After serving as a full-time Youth Pastor for 24 years, I’ve got to say “GREAT article, Dave!” I LOVED working with students, and had the privilege of getting to know Mike Yaconelli on a personal level. I looked at a few of the comments above. Great dialogue….”as iron sharpens iron.” I never swallowed a goldfish. But, I will confess, I have dressed up like Batman, and rode a 1200 lb bull at a rodeo solely because the students dared me to (these were separate occasions – I was not dressed as Batman as I rode the bull). Anyway, having begun my first church staff position in 1983 (when “break-dancing” was king :), I’ve seen – and done my best to swim upstream against – the whole downward, consumer-mentality methodological spiral you cite. It kills me that the average church-going student can quote the lyrics to countless songs on their Mp3 player, but can’t quote 3 Scripture from memory. That said, the oft-quoted stats you cite regarding the exit of students post-high school graduation say, in my opinion, fare more about the failure of their parents’ role in “training them in the way they should go” than the failure of Youth Pastors who have these students MAYBE 2 or 3 hours a week. Lastly Dave, thanks for posting the picture of that guy behind the Youth for Christ sign. I firmly believe that if I tried to strike that “as if I just released a bowling ball” pose I’d, without question, pull a hamstring.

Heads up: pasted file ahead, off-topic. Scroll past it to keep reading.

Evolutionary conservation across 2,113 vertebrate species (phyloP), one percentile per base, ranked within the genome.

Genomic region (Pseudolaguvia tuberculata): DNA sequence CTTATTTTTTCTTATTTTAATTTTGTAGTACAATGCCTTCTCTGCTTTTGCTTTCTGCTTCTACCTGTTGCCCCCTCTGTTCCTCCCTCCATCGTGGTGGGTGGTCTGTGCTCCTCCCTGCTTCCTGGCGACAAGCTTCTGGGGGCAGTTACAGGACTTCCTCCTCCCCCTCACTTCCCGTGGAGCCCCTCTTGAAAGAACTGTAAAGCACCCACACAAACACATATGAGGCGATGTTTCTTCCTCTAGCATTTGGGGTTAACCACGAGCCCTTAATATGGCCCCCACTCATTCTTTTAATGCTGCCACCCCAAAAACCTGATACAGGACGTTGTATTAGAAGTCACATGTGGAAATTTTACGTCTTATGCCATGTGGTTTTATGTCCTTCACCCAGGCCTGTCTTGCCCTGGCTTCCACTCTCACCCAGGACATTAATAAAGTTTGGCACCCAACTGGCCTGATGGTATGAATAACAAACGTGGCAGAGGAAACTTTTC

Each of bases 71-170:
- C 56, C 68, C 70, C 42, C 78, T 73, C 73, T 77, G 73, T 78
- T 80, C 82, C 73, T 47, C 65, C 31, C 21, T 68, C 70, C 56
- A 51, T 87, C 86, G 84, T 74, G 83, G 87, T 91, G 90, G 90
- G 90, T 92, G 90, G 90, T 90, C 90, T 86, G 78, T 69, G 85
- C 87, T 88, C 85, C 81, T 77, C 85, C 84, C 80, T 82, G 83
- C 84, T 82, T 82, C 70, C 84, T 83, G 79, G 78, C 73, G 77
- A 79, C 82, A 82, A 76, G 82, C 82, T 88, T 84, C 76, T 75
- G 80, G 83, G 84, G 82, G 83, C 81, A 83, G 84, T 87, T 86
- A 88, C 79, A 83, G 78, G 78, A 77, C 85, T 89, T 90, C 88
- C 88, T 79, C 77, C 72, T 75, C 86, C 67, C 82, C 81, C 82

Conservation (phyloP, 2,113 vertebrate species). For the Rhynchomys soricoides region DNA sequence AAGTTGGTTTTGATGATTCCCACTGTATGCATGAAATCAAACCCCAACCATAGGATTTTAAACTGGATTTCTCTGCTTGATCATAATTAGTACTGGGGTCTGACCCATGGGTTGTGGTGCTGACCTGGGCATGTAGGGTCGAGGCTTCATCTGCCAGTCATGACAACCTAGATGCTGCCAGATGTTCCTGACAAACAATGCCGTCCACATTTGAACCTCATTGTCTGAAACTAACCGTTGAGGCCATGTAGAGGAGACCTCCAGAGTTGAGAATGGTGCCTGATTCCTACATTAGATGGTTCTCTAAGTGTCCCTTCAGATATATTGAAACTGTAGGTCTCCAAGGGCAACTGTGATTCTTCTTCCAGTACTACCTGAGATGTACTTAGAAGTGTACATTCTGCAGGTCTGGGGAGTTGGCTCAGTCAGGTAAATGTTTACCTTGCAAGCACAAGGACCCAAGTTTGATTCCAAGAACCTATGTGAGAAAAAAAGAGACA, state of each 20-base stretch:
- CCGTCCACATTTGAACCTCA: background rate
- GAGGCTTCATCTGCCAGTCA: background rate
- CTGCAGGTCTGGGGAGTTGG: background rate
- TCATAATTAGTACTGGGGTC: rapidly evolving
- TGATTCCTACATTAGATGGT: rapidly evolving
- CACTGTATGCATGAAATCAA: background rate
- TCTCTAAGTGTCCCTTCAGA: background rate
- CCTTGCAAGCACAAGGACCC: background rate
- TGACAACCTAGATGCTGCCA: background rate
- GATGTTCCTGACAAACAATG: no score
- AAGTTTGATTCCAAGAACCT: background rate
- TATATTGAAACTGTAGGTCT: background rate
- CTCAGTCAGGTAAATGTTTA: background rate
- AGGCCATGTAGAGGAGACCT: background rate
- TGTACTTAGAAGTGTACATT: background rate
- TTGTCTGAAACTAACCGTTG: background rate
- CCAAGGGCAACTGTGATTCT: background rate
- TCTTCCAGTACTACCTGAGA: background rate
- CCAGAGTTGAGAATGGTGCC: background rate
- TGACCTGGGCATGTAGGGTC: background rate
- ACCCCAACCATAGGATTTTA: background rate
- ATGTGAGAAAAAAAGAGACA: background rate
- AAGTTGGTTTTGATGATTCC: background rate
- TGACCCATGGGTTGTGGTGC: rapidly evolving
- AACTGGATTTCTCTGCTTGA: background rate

• Ryan

    Discipleship is the real work of ministry, and it is by far the hardest. Putting on a big event that attracts kids is easy (relatively), getting them to stay and connect with the other kids and leaders is incredibly difficult. Even with an enthusiastic, young team of volunteer leaders, it’s no small feat to accomplish.

    To echo what I saw in several other comments; discipleship truly has to start in the home. Communicating to parents the need to be teaching and modeling at home is CRUCIAL.

    Having kids wander in Sunday morning “cold” (so to speak) means you will need to warm them up before being able to pour into them, and then somehow keep that fire stoked throughout the week.